Pen as Sword - Social Commentary

The Destroyers …

Horse With No rider, Alan Menken, from the “Tangled” soundtrack, 2010.

brokenpiggybankI started this post with an idea to “Where have we gotten to a year later after electing an NDP government here in in horse country. But in the interim my happy little business here in the shire was ambushed by one of my major vendors/service providers. In short, they emptied my business chequing account of 40 thousand dollars without warning or explanation and their invoices and statements did not match what I had sent them and what they had taken.

I immediately cut off their EFT privileges (no more access to MY bed you big bad wolf) and after four weeks of worry and literally living out of my daily cash flow (just like the good old days driving cab) we agreed that they had overcharged me $11,400.00 which they applied to my outstanding balance and we will move forward from here by snail mail only, no more electronic fund transfers for them.

the-little-match-girl.png.c83cdff845f6e0acde4933afad5401b4While we were focused on this minor crisis I was unable to pay any bills or anything like that so now the mad rush to catch up on two months of bills like electricity and gas and such before the folks there decide to cut me off and penalize me. (sigh)

The folks responsible for this cluster have not and will not acknowledge that they have any responsibility for the problems stemming from their behaviour nor will they ever be held accountable for the error or the subsequent fallout resulting from my sudden cash drought.

And that led me to think of all the zillions of cube zombies everywhere who literally hold the daily well-being of thousands in their sweaty little hands but care only for their next coffee break and how their little party adventure went last night. Cynically I think “How can one be held accountable for follow on affects on organizations and people which the perpetrators cannot conceive of?”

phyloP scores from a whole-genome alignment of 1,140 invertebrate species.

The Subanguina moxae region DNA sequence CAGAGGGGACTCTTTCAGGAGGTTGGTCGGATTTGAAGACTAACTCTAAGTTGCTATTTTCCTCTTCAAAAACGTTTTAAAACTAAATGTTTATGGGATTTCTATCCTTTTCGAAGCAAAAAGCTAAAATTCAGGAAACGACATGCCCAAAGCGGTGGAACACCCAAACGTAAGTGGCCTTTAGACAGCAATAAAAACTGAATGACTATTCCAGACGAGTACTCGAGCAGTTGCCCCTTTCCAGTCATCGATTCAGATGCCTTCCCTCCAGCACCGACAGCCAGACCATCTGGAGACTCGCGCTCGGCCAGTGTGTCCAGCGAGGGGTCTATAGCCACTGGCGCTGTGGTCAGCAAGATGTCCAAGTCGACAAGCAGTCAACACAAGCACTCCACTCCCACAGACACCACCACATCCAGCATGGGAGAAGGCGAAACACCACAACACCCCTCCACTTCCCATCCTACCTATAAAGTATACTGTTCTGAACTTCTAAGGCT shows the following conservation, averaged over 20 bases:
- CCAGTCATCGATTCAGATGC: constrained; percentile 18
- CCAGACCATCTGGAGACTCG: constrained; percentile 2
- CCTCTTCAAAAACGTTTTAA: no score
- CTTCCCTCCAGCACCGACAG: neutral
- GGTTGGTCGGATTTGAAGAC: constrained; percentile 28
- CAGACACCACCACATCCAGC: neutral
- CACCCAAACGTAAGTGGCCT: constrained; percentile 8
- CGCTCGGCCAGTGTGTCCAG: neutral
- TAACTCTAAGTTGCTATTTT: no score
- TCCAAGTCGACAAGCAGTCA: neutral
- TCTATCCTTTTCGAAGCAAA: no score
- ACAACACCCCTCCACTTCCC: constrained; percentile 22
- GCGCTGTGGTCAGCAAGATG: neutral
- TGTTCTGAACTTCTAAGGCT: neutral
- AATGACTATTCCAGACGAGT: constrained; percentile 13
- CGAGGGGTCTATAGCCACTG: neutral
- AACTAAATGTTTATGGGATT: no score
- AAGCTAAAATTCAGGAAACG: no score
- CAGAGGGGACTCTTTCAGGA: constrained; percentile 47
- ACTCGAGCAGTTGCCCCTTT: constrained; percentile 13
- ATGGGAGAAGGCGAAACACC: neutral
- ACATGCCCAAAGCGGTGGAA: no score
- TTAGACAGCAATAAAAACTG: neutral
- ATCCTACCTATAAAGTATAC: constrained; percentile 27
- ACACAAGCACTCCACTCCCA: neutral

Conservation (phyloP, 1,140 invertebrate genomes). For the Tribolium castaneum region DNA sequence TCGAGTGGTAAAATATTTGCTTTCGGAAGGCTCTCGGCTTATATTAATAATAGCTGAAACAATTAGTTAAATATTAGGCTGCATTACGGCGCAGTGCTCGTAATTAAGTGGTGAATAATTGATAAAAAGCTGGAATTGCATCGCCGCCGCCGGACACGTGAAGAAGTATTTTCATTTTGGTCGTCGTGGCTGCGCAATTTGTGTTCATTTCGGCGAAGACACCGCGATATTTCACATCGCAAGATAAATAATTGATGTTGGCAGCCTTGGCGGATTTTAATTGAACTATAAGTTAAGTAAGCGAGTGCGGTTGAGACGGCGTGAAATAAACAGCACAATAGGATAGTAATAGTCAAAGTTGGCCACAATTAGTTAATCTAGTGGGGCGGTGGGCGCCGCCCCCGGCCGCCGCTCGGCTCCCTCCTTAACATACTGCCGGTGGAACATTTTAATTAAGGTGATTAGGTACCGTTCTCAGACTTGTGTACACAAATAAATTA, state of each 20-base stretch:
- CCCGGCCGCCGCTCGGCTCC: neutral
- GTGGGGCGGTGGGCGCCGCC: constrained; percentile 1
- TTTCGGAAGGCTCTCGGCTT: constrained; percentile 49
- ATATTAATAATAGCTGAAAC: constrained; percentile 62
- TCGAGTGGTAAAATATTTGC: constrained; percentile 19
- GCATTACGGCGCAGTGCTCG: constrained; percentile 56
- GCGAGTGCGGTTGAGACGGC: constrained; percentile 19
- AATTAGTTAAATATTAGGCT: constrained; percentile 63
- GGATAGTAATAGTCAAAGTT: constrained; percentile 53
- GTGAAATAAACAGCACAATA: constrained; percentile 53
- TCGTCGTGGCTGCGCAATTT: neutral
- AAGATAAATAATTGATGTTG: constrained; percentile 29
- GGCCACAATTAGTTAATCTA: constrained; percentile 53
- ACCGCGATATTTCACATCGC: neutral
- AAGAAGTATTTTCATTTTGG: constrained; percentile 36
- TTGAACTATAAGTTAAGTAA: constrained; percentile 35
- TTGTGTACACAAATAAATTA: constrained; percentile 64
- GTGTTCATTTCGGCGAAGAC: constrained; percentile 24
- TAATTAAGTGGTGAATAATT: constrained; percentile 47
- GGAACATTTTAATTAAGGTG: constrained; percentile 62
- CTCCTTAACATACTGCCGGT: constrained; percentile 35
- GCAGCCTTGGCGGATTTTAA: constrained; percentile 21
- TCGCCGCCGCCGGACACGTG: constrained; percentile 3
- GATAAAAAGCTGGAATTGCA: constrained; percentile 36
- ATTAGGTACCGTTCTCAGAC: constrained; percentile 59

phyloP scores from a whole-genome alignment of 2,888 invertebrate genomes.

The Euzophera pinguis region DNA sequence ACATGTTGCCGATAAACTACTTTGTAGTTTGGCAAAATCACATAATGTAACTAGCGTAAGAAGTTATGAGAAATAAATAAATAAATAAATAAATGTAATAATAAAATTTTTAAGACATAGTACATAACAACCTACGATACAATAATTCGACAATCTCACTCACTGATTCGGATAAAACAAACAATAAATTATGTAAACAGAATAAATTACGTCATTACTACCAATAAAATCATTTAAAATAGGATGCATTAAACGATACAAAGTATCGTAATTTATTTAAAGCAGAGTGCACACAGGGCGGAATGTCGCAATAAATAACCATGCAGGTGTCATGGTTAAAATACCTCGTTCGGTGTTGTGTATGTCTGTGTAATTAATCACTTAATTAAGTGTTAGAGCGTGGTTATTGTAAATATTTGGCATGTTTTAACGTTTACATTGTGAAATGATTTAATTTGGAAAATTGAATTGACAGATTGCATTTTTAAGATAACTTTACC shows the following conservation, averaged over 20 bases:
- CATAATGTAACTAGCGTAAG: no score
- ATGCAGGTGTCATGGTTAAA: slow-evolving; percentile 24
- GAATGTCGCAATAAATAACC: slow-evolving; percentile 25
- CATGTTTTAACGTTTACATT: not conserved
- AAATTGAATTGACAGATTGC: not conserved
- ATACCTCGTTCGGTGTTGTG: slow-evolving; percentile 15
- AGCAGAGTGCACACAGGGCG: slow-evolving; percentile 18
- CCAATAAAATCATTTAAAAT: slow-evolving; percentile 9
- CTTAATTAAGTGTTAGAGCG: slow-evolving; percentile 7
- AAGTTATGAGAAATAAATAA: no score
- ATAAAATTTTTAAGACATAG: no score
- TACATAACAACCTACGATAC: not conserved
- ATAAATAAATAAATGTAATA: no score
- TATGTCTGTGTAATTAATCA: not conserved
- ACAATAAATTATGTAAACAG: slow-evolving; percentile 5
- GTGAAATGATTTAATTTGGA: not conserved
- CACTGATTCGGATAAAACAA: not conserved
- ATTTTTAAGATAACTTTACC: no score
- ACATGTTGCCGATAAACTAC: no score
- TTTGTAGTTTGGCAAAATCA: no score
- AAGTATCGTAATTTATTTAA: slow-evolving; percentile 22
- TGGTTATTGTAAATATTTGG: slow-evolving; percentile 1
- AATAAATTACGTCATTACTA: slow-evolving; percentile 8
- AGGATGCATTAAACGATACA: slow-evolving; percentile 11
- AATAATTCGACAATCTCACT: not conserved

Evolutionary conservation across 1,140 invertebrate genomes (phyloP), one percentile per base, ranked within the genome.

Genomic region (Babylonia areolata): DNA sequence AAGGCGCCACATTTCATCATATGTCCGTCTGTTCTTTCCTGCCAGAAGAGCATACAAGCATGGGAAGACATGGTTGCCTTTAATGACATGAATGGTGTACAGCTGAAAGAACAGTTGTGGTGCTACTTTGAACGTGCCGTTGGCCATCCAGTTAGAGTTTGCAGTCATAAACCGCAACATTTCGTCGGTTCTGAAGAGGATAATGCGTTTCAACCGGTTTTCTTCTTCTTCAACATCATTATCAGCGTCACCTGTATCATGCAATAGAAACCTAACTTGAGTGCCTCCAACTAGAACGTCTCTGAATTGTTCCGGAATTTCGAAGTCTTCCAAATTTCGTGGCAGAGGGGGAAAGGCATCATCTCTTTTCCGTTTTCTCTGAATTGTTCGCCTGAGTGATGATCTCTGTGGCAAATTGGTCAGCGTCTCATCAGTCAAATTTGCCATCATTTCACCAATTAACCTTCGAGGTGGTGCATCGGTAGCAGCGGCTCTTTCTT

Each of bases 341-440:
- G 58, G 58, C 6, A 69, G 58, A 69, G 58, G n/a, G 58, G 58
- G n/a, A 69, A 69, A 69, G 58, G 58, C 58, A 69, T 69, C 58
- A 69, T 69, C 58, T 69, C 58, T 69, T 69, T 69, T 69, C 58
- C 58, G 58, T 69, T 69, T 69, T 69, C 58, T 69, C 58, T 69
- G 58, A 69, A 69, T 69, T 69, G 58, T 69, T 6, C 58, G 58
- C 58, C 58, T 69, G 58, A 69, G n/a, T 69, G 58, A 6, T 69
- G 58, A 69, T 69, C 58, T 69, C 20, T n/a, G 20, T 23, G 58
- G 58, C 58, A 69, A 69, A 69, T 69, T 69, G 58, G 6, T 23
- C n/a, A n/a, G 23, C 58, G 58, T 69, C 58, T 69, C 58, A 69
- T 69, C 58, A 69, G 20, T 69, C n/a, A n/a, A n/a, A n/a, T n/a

running womanWhich led me to think of our governments , the leaders, the pols, and the legions of drones taking home an inflated paycheck routinely when literally thousands of “real” workers are being laid off, the provincial economy in tatters, provincial credit rating downgraded, and no end in sight.

So it is time to revisit the cast we elected over a year ago and also to reflect on what I wrote before about what I thought was coming down the trail. I have some quotes from a PDF book which one of my contacts forwarded to me (kind of an FYI) which cast a bright light on the careers and personalities of the exalted brights now dancing in the halls of power in Redmonton.

These are links to earlier posts about NDP election fallout in Alberta

NDP imagesThis one was  a commentary on the absolute absence of any media coverage of the socialists push for a breakthrough election victory in the most conservative province in Canada.

This one and the next one are continued posts about oil and extractive economies such as we have had in Alberta for decades.

tanker-glut-signals-25-slump-in-freight-rates-this-yearThis one was an update on oil stored in tankers and questions about the lack of NDP consideration of an oil price collapse.

This one and the next one are a commentary about how the Socialists are setting out their plan, in point form, to destroy the Alberta advantage and how they will probably succeed in their mission for at least the next ten years.

This one was  my thoughts upon waking up to discover that the Socialists had virtually wiped out all others and swept the cities in Alberta while the rural countryside remained staunchly conservative to no avail.

Rachel-Notley-runningThe next four posts, Part 1 here, Part 2 here, Part 3 here, Part 4 here, are my reflections on what I see coming down the road given the histories of those now in power and their “understanding of business and economies. As Bobby Dylan said so well, back in 65, we don’t need a weatherman to know which way the wind blows.

Subterranean Homesick Blues, Bob Dillon, from the album “Bringing It All Back Home”, 1965

So now, we have a chance to learn more about the Titans who we elected last year. I have some quotes from a little PDF book entitled “The Destroyers” by Sheila Gunn Reid, which one of my contacts forwarded to me (kind of an FYI) which cast a bright light on the careers and personalities of the exalted brights now dancing in the halls of power in Edmonton, the Little House on the Prairie.